But the whole point of going to China or India etc is usually the hope that you can exploit your workforce more and pollute more; it's about forcing wages down and externaling more costs through violence and corruption, not about the quest to make nice things more cheaply. It's the extension of the process where companies moved their plants to the non-union southern US.

~~~

I feel like there is a cultural thing that he's getting at, though, not purely a material thing - the constant push to buy useless crap because it's shiny. If you're at all susceptible, try a wander through the dollar store and see how many shiny things you are tempted to buy - for me, you can show me colorful pencils, cute tins with cats on them, new kinds of plastic food containers, stickers, etc etc, and I want to buy. I was just having a conversation with someone who'd bought a bunch of new kids' clothes as a present for a relative, even though the relative already had tons of kids' clothes - the clothes are so cute! And they're so cheap! And when I saw what had been purchased, well, the clothes were awfully cute! I probably would have bought them too!

There is a difference between saying "I am buying this $8 child's jacket because my kid needs a jacket and I can't afford a more expensive one" and someone saying "I am buying this because it's cute and what child can't use a third or fourth jacket?" There are lots of people who say the former, and they're suffering from poverty and lack. But I know a number of people who say the latter, and we're suffering from the shinies.
posted by Frowner at 2:38 PM on March 9 [50 favorites]


Also, much like say, anti-literring campaigns, the conservative drive on this is to make everything a matter of personal responsibility “you shouldn’t litter” not “companies shouldn’t make things from indestructable packaging cause it’s cheaper and easier for them.” The burden is on industry and capital to change , not someone just trying to save a little money or buy a little bit novelty before they get completely washed away.
posted by The Whelk at 2:40 PM on March 9 [31 favorites]


While it is probably easier to make crap in China (just because of lower costs, it's not efficient to make really low quality stuff in the US... maybe), as others have said "made in China" does not mean low quality.

In electronics, for example, there are several companies designing and making good stuff in China --- I have a OnePlus phone and a Huawei watch that I bought because they were the best option (price was not a factor).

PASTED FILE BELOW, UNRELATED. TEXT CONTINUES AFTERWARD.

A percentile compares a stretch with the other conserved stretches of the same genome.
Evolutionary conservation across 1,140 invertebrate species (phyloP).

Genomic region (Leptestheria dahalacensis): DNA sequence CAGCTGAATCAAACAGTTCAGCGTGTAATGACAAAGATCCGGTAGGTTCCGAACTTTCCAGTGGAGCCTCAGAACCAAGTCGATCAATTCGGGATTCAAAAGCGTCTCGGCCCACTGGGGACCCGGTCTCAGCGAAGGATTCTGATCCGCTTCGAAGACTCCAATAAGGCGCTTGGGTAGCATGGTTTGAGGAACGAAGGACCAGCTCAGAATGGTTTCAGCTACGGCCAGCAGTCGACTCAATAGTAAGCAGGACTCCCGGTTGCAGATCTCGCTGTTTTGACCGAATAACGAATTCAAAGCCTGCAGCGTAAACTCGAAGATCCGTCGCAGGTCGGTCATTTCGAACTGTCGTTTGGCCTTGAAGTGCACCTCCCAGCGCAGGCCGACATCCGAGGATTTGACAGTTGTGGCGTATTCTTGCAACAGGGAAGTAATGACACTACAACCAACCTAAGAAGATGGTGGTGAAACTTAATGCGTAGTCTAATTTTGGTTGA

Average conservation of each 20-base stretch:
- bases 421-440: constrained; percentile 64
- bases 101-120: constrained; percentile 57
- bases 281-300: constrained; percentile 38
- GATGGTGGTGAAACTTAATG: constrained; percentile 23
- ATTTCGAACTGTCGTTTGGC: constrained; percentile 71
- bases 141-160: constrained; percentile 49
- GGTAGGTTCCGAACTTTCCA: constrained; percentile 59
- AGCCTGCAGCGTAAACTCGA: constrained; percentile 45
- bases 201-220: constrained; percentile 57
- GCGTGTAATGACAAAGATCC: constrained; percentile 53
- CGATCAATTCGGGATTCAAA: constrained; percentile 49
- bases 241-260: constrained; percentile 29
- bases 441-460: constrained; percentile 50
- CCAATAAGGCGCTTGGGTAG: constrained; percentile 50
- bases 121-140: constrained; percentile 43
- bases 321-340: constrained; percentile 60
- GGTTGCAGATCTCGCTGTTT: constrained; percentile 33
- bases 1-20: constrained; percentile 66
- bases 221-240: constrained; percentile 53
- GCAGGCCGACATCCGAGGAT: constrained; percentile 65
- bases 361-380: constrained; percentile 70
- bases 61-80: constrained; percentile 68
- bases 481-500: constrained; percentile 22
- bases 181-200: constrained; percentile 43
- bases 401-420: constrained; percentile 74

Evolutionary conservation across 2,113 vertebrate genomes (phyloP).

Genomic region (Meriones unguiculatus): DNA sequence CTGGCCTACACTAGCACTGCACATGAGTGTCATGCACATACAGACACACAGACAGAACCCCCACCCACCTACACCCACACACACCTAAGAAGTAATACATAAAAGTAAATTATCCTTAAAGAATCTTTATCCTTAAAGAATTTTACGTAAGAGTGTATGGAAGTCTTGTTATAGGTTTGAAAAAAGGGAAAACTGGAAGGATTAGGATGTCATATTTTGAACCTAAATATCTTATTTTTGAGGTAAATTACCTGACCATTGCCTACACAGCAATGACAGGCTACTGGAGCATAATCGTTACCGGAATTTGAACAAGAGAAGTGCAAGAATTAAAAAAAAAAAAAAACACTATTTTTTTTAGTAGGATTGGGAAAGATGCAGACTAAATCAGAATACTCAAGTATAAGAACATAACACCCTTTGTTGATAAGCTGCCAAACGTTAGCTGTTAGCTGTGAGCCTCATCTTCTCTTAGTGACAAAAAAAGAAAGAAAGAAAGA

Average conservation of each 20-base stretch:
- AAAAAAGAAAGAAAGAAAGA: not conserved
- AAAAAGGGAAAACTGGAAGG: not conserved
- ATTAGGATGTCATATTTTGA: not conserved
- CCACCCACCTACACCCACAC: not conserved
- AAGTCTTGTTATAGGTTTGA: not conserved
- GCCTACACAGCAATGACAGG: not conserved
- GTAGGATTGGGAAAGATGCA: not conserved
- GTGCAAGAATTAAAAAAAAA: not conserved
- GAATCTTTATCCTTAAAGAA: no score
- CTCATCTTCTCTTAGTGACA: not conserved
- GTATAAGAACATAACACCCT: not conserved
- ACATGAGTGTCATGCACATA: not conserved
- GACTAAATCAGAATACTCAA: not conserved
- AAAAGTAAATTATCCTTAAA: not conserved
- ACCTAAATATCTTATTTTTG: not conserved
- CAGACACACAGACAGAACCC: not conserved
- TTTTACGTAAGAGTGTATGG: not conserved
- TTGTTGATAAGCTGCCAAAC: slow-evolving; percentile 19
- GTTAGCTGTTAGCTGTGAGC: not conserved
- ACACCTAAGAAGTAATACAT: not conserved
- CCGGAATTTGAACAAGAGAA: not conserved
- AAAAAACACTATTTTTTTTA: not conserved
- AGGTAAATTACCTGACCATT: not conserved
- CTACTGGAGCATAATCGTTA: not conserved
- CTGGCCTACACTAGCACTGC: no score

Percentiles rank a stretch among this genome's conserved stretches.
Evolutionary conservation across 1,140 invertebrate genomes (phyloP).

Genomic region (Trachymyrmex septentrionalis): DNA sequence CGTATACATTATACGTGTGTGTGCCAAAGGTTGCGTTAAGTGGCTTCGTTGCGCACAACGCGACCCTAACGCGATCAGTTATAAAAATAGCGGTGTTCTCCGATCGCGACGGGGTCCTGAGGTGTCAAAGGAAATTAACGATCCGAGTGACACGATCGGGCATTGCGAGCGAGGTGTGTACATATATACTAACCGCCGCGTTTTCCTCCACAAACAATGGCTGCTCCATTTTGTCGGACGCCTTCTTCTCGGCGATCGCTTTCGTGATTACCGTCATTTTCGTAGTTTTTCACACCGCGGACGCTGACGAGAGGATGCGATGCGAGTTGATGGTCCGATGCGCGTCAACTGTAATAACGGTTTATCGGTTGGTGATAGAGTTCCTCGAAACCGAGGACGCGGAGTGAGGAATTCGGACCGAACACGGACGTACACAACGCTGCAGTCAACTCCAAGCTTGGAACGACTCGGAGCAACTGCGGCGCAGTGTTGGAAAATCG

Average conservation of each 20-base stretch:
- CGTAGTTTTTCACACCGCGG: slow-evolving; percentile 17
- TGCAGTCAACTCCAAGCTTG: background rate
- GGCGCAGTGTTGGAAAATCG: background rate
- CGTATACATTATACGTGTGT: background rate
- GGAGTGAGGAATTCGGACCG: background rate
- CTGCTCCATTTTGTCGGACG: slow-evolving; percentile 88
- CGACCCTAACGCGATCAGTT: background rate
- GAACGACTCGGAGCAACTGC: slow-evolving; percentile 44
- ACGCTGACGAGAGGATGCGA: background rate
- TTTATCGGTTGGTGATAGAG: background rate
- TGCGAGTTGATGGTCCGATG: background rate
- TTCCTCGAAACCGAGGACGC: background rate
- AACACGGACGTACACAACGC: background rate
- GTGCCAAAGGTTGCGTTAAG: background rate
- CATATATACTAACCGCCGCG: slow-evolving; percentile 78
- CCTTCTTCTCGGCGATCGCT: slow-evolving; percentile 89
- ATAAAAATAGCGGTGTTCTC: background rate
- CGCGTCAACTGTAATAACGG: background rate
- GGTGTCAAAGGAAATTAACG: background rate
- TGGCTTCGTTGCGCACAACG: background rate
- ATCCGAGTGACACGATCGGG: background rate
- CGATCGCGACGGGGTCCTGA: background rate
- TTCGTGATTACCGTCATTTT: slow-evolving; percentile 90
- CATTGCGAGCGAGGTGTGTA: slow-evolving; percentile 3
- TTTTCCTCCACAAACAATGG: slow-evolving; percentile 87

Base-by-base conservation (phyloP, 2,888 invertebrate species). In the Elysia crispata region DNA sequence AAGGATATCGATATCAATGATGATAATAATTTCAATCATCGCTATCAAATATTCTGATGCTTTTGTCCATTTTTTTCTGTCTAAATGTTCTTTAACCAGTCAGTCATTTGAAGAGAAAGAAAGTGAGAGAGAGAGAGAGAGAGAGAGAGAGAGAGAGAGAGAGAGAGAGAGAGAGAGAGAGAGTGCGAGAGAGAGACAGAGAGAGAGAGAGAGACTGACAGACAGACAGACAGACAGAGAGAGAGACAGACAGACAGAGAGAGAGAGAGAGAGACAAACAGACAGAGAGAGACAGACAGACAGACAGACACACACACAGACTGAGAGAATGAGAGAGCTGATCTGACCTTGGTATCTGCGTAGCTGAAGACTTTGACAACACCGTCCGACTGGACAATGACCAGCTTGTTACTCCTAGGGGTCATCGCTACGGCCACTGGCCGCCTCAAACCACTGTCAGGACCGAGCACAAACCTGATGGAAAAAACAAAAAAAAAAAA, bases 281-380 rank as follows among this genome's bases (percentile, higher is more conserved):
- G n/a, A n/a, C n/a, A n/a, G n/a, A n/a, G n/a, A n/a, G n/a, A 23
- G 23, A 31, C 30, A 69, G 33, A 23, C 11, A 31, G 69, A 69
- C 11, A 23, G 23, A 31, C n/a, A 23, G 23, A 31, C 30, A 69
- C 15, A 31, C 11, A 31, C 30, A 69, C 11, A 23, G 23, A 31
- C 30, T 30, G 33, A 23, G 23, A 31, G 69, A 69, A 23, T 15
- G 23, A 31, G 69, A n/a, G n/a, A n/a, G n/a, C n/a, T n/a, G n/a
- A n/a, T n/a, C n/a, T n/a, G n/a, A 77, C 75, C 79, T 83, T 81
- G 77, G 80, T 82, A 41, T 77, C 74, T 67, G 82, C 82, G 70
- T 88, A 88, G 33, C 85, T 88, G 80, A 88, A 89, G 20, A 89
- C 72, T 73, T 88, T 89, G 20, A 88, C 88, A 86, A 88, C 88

posted by thefoxgod at 2:41 PM on March 9


And yes, I buy cheap goods just because of sheer pig-ignorance and bullheadedness, and not because unfettered capitalism, trickle-down economics, union-busting, and corporate welfare have left most of us unable to afford anything else. I've really got wads of cash stuffed in the mattresses of all my guest bedrooms; I'm just not WILLING to part with it because then what would I do on Sunday nights when I usually roll around in a heap of gold coins like Scrooge McDuck?
posted by The Underpants Monster at 2:42 PM on March 9 [12 favorites]


Though to be fair- even if companies weren’t packaging things in indestructible shells- you still shouldn’t litter.
posted by Homo neanderthalensis at 2:42 PM on March 9 [8 favorites]


But the FPP. Apple? Show me another cell phone manufacturer with the same long tail of support. Google, you get 2 years and you're obsolete, iPhones get updates for more like 5 years.

LCD on your coffee maker? Last one I had with an LCD was a $200 Capresso that I used for 10+ years. Only reason I replaced it is that the LCD was unreadable, and the company gave me a trade-in on it for a new equivalent model.

Socks? It's "Darn Tough" to find good socks, sure. Eye roll. Look somewhere other than Walmart, buddy.

The only point the guy has (if any) is that we aren't willing to pay too much for anything. And he's right. But this is due to a few factors - primarily that we don't have that much to spend, thanks to stagnant wages and the balooning costs of healthcare, and also because until you get into the 3rd or 4th tier bracket of goods in terms of quality, everything is shit. When there's basically no difference between the cheapest and the next best, no one buys the next best. The best is an extravagance, and may actually be better, but the lack of difference between the mid-level and the low end teaches us that paying more isn't generally worth it.

In cases where it IS worth it - we don't buy as often, because things that last longer don't need to be bought often, and also because lack of money (see above). But if everything was crafted to last, no one would need to buy things, and manufacturing jobs would dry up. Can't have it both ways.
posted by caution live frogs at 2:42 PM on March 9 [7 favorites]


I want UBI so I can make my own damn socks.
posted by elsietheeel at 2:45 PM on March 9 [10 favorites]


My rule of thumb is to buy the cheapest, simplest thing that will get the job done given the amount of time and sweat equity I'm willing to invest. I'm not here to save the world. I just want some socks...
posted by jim in austin at 2:47 PM on March 9 [1 favorite]